Source Three: Schultze, Q. J. (2003). Christianity and the Mass Media in America: Toward a Democratic Accommodation. East Lansing, Mich: Michigan State Univerity Press.
- The author is Schultze, Quentin J. and the title of this article is Christianity and the Mass Media in America: Toward a Democratic Accommodation.
- The purpose of this article is to analyze American sentiments and thought about the mass media.
- The author did not use a theory for his research.
- Archival research and rhetorical analysis method are utilized in this article.
- The author argues that American democracy depends on religion, but not on any particular religious institution. In short, American Protestant culture/evangelical and mainline groups have always had contrasting rhetoric. The 20th century brought to life the rhetorical idea of the American Dream and created a quasi-religious perspective.
- Religion has and will always be a source of tension and disagreement in any multicultural society.
Source Four: Meindl, J. N., & Ivy J. W. (2017). Mass Shootings: The Role of the Media in Promoting Generalized Imitation. American Journal Of Public Health, 107(3), 368-370. Doi: 10.2015/AJPH.2016.303611
- The authors of this article are James N. Meindl, Ph.D., and Jonathan W. Ivy, Ph.D., and the title is ‘Mass Shootings: The Role of the Media in Promoting Generalized Imitation.’
- The Purpose of this article was to show how the media played a role in what happened of these terrifying mass shootings. This article was to display and talk about who and what lives were affected inside and outside of the shooting.
- The author refers to many sources online or many news sources so he could complete his research and findings
- The method that was used in this article was by his analysis and conclusions he put them all together to come to a general end on how the media affects this sort of event.
- The author argues because of how the media acts or puts out the events that occur when the mass shootings happen he argues that if another mass shooting has happened recently after the one put out, it’s mainly because of the media and how they go about things.
- The media has a lot to do with the events going on in today’s world whether it’s good or bad the media has a lot to do with what’s today and all the events that have happened.
Source Five: Smith, S. L., Lachlan, K. M., Boyson, A. R., Wilson B. J., Tamborini R., & Weber, R. (2004). Brandishing guns in American media: two studies examining how often and in what context firearms appear on television and in popular video games. Journal of Broadcasting & Electronic Media, (4). 584.
- The authors of this article are Stacy L. Smith, Ken Lachlan, Katherine M. Pieper, Aaron R. Boyson, Barbara J. Wilson, Ron Tamborini, and Rene Weber. The title is ‘Brandishing Guns in American Media: Two Studies Examining How Often and in What Context Firearms Appear on Television and in Popular Video Games.’
- The purpose of this article is to determine the amount and context of gun violence across 2 electronic media. Study 1 focuses on the landscape of gun violence on television.
- The author uses different sources as far as TV and video games to see on which would appear more than often.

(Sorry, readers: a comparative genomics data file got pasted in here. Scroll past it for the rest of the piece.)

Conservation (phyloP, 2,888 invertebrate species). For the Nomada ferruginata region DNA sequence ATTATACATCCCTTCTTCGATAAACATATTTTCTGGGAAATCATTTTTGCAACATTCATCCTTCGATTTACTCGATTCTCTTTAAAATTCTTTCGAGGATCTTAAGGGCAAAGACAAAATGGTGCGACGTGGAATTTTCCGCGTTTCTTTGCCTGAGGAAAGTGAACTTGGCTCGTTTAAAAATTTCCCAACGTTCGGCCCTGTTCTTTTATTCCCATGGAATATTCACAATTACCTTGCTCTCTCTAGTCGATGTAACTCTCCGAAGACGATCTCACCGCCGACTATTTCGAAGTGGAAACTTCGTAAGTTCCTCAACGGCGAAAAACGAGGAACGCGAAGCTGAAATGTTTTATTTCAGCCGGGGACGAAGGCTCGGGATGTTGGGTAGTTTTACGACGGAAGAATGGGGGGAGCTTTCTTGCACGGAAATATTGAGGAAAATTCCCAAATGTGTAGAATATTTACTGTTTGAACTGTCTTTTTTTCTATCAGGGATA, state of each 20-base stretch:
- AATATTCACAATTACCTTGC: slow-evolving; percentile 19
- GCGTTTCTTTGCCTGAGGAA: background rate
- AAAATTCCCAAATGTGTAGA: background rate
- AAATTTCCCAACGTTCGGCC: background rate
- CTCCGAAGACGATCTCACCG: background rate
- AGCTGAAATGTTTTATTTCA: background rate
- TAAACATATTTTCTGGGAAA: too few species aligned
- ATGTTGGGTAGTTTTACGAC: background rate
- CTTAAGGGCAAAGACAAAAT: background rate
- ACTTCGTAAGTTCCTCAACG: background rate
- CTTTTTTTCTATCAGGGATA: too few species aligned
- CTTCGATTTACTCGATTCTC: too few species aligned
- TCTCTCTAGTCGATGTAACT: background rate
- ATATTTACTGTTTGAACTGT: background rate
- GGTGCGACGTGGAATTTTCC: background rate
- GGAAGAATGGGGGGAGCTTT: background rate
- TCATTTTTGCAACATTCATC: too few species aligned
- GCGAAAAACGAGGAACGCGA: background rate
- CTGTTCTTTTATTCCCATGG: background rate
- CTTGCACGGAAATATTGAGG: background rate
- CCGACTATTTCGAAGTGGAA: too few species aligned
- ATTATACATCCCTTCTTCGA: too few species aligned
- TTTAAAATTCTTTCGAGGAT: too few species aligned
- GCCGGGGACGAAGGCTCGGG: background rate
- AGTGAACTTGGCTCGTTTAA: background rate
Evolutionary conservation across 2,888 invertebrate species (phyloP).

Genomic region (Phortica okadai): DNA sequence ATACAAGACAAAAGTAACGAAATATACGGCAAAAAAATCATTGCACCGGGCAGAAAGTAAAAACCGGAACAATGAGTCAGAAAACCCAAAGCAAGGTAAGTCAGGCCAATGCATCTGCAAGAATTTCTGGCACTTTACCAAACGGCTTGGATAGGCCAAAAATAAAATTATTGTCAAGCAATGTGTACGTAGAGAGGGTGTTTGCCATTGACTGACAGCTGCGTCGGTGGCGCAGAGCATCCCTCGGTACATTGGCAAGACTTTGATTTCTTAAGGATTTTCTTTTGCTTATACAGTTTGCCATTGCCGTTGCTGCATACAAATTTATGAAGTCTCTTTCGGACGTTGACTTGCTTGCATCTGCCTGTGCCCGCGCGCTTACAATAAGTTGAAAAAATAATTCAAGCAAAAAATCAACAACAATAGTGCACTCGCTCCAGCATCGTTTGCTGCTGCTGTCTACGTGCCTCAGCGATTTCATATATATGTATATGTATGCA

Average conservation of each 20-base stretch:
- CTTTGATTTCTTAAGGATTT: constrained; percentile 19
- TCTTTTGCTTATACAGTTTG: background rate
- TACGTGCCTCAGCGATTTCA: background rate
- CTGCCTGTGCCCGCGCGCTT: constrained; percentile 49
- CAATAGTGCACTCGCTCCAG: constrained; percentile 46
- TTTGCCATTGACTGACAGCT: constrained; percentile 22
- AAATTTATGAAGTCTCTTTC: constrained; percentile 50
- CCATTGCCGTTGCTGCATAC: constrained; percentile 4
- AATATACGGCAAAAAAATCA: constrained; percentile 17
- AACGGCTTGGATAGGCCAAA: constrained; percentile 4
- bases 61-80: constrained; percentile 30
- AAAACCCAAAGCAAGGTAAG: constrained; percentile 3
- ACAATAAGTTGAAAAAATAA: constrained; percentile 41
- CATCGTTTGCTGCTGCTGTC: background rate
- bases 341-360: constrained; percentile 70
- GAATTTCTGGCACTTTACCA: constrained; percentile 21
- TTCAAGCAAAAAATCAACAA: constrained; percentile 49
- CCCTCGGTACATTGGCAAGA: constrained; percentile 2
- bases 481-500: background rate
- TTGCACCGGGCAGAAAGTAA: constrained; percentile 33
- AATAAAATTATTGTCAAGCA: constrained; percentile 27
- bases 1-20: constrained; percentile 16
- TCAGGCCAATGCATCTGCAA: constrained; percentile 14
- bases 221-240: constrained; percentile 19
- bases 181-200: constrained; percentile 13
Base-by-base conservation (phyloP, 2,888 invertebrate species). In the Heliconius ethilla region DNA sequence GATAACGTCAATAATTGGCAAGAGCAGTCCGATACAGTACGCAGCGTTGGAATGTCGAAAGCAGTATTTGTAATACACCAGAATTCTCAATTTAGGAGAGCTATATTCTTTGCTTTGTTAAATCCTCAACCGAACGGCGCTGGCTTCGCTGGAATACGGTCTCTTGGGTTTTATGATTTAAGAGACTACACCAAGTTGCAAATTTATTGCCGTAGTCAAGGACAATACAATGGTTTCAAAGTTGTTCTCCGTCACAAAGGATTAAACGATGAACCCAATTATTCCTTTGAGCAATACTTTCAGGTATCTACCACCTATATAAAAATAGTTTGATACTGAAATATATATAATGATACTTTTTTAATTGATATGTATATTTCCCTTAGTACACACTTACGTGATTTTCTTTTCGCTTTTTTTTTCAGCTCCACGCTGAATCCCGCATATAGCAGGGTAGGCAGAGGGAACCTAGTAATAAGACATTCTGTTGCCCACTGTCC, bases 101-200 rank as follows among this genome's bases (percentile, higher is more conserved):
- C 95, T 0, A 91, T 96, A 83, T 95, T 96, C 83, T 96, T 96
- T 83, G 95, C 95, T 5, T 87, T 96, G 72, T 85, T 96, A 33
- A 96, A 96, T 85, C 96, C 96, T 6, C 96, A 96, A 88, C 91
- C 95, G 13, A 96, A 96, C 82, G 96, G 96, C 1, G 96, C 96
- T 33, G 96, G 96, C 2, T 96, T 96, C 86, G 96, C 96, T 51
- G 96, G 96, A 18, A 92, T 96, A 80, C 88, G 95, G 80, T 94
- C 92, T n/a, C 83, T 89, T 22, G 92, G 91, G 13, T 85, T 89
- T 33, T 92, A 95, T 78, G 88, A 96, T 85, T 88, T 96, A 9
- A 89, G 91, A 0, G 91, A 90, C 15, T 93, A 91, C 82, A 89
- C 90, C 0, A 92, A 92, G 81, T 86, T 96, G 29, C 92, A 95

- The method that was used was a tough one because there are many shows and games that have firearms or guns even cartoons. But he compared a Tv source and a video game to examine how often and the context that fire arms and weapons are used.
- The overall findings and results will vary because there are many sources such as video games and Televised sources that could’ve been used and the author listed many in the article.
- The take away of this article isn’t an excellent one considering that people are comfortable with flashing guns and using fire arms on TV and video games. Most of the people who do mass shootings are either teens or young adults. Because the media shows off things like that the people who do mass shootings either think they can get away with it or that it’s okay because they’ve seen it on TV or in a video game.
Source Six: Hawdon, J., Oksanen, A., & Rasanen, P. (2012). Media Coverage and Solidarity after Tragedies: The Reporting of School Shootings in Two Nations*. Comparative Sociology, 11(6), 845-874. doi: 10. 1163/15691330-12341248
- The authors of this article are James Hawdon, Atte Oksanen, and Pekka Rasanen. The title of the article is Media Coverage and Solidarity after Tragedies: The Reporting of School Schoolings in Two Nations.
- The purpose was to show the media coverage of school shootings can provide insight into how this coverage can affect communities.
- The theory he used was a basic one which was to compare two mass shootings across the nation and export his findings.
- His method was to support his findings with the context of the media and how the media played a factor in both of his comparisons of the two school shootings across the nation
- The finding result was that both of these shootings had something in common and were affected mainly by the media and who was on the inside and the outside of the mass shootings.
- The overall take away is that I think that the media needs to sometimes back off and media sources play a significant role in what goes on in today’s world with the technology and video games and what is shown on TV.
- The authors of this article are Dakin And one, Justin Gamble, and Amanda Watts. The headline is ‘Shooter kills one, wounds 7 at Tennessee church.
- The purpose is to report an incident in the shooting of the church and deplore the shooting of innocent people.